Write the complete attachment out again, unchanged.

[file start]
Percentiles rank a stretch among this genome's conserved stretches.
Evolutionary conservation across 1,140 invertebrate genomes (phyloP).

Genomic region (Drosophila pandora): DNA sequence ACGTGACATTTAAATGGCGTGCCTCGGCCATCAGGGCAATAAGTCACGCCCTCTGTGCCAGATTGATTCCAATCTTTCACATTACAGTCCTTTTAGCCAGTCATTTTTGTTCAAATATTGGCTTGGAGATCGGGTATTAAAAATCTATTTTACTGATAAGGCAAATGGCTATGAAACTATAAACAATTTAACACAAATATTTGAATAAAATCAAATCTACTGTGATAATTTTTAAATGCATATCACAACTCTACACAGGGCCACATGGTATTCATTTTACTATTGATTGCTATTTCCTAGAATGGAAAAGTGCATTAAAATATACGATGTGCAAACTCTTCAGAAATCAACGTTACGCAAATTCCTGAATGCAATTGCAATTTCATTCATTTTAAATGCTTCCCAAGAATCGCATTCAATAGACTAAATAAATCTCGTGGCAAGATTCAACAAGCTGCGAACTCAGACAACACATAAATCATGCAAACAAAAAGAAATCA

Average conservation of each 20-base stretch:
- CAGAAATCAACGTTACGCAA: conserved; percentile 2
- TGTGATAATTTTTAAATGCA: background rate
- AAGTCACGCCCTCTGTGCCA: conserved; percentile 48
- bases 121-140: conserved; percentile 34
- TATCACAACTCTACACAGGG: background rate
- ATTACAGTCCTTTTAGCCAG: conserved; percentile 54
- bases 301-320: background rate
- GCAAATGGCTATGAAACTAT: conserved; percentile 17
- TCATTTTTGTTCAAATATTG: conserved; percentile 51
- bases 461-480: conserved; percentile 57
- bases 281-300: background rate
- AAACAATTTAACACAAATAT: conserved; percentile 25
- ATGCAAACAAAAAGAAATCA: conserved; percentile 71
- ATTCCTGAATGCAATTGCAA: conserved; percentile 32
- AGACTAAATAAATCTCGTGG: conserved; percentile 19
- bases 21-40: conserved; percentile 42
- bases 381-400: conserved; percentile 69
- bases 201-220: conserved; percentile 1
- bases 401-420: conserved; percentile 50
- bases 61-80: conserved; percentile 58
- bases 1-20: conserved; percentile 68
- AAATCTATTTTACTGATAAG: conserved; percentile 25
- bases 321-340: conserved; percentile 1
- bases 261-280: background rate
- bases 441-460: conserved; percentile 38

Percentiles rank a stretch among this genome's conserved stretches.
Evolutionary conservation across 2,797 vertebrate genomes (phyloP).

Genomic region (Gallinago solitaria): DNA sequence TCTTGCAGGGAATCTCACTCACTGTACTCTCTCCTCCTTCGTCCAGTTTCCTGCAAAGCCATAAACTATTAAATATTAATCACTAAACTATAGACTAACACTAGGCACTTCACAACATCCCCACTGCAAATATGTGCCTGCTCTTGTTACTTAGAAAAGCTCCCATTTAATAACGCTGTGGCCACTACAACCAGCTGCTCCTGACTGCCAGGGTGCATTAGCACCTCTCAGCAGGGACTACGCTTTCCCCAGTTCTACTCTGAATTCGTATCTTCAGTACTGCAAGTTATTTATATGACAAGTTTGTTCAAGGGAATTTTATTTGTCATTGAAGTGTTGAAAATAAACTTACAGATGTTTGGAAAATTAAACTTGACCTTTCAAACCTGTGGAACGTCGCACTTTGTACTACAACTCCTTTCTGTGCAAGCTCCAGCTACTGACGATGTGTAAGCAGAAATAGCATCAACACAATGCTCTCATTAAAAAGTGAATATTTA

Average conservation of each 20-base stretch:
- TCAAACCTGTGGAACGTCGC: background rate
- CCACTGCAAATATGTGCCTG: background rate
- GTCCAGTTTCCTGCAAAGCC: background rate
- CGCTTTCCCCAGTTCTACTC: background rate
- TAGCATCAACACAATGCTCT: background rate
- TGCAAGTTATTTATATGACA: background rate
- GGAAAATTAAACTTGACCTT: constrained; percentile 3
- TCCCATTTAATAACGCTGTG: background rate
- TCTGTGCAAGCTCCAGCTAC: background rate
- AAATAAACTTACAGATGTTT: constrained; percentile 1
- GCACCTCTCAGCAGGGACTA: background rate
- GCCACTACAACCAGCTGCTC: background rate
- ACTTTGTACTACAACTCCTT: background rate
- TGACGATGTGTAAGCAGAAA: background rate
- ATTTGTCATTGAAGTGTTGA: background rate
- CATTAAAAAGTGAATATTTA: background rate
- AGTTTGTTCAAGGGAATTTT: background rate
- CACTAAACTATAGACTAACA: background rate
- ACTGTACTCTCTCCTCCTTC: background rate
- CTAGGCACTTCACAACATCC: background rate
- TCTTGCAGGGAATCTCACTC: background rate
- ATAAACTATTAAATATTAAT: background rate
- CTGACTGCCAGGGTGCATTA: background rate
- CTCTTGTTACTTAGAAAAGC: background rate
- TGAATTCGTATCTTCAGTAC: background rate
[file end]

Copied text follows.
Percentiles rank a stretch among this genome's conserved stretches.
Evolutionary conservation across 1,140 invertebrate genomes (phyloP).

Genomic region (Drosophila pandora): DNA sequence ACGTGACATTTAAATGGCGTGCCTCGGCCATCAGGGCAATAAGTCACGCCCTCTGTGCCAGATTGATTCCAATCTTTCACATTACAGTCCTTTTAGCCAGTCATTTTTGTTCAAATATTGGCTTGGAGATCGGGTATTAAAAATCTATTTTACTGATAAGGCAAATGGCTATGAAACTATAAACAATTTAACACAAATATTTGAATAAAATCAAATCTACTGTGATAATTTTTAAATGCATATCACAACTCTACACAGGGCCACATGGTATTCATTTTACTATTGATTGCTATTTCCTAGAATGGAAAAGTGCATTAAAATATACGATGTGCAAACTCTTCAGAAATCAACGTTACGCAAATTCCTGAATGCAATTGCAATTTCATTCATTTTAAATGCTTCCCAAGAATCGCATTCAATAGACTAAATAAATCTCGTGGCAAGATTCAACAAGCTGCGAACTCAGACAACACATAAATCATGCAAACAAAAAGAAATCA

Average conservation of each 20-base stretch:
- CAGAAATCAACGTTACGCAA: conserved; percentile 2
- TGTGATAATTTTTAAATGCA: background rate
- AAGTCACGCCCTCTGTGCCA: conserved; percentile 48
- bases 121-140: conserved; percentile 34
- TATCACAACTCTACACAGGG: background rate
- ATTACAGTCCTTTTAGCCAG: conserved; percentile 54
- bases 301-320: background rate
- GCAAATGGCTATGAAACTAT: conserved; percentile 17
- TCATTTTTGTTCAAATATTG: conserved; percentile 51
- bases 461-480: conserved; percentile 57
- bases 281-300: background rate
- AAACAATTTAACACAAATAT: conserved; percentile 25
- ATGCAAACAAAAAGAAATCA: conserved; percentile 71
- ATTCCTGAATGCAATTGCAA: conserved; percentile 32
- AGACTAAATAAATCTCGTGG: conserved; percentile 19
- bases 21-40: conserved; percentile 42
- bases 381-400: conserved; percentile 69
- bases 201-220: conserved; percentile 1
- bases 401-420: conserved; percentile 50
- bases 61-80: conserved; percentile 58
- bases 1-20: conserved; percentile 68
- AAATCTATTTTACTGATAAG: conserved; percentile 25
- bases 321-340: conserved; percentile 1
- bases 261-280: background rate
- bases 441-460: conserved; percentile 38

Percentiles rank a stretch among this genome's conserved stretches.
Evolutionary conservation across 2,797 vertebrate genomes (phyloP).

Genomic region (Gallinago solitaria): DNA sequence TCTTGCAGGGAATCTCACTCACTGTACTCTCTCCTCCTTCGTCCAGTTTCCTGCAAAGCCATAAACTATTAAATATTAATCACTAAACTATAGACTAACACTAGGCACTTCACAACATCCCCACTGCAAATATGTGCCTGCTCTTGTTACTTAGAAAAGCTCCCATTTAATAACGCTGTGGCCACTACAACCAGCTGCTCCTGACTGCCAGGGTGCATTAGCACCTCTCAGCAGGGACTACGCTTTCCCCAGTTCTACTCTGAATTCGTATCTTCAGTACTGCAAGTTATTTATATGACAAGTTTGTTCAAGGGAATTTTATTTGTCATTGAAGTGTTGAAAATAAACTTACAGATGTTTGGAAAATTAAACTTGACCTTTCAAACCTGTGGAACGTCGCACTTTGTACTACAACTCCTTTCTGTGCAAGCTCCAGCTACTGACGATGTGTAAGCAGAAATAGCATCAACACAATGCTCTCATTAAAAAGTGAATATTTA

Average conservation of each 20-base stretch:
- TCAAACCTGTGGAACGTCGC: background rate
- CCACTGCAAATATGTGCCTG: background rate
- GTCCAGTTTCCTGCAAAGCC: background rate
- CGCTTTCCCCAGTTCTACTC: background rate
- TAGCATCAACACAATGCTCT: background rate
- TGCAAGTTATTTATATGACA: background rate
- GGAAAATTAAACTTGACCTT: constrained; percentile 3
- TCCCATTTAATAACGCTGTG: background rate
- TCTGTGCAAGCTCCAGCTAC: background rate
- AAATAAACTTACAGATGTTT: constrained; percentile 1
- GCACCTCTCAGCAGGGACTA: background rate
- GCCACTACAACCAGCTGCTC: background rate
- ACTTTGTACTACAACTCCTT: background rate
- TGACGATGTGTAAGCAGAAA: background rate
- ATTTGTCATTGAAGTGTTGA: background rate
- CATTAAAAAGTGAATATTTA: background rate
- AGTTTGTTCAAGGGAATTTT: background rate
- CACTAAACTATAGACTAACA: background rate
- ACTGTACTCTCTCCTCCTTC: background rate
- CTAGGCACTTCACAACATCC: background rate
- TCTTGCAGGGAATCTCACTC: background rate
- ATAAACTATTAAATATTAAT: background rate
- CTGACTGCCAGGGTGCATTA: background rate
- CTCTTGTTACTTAGAAAAGC: background rate
- TGAATTCGTATCTTCAGTAC: background rate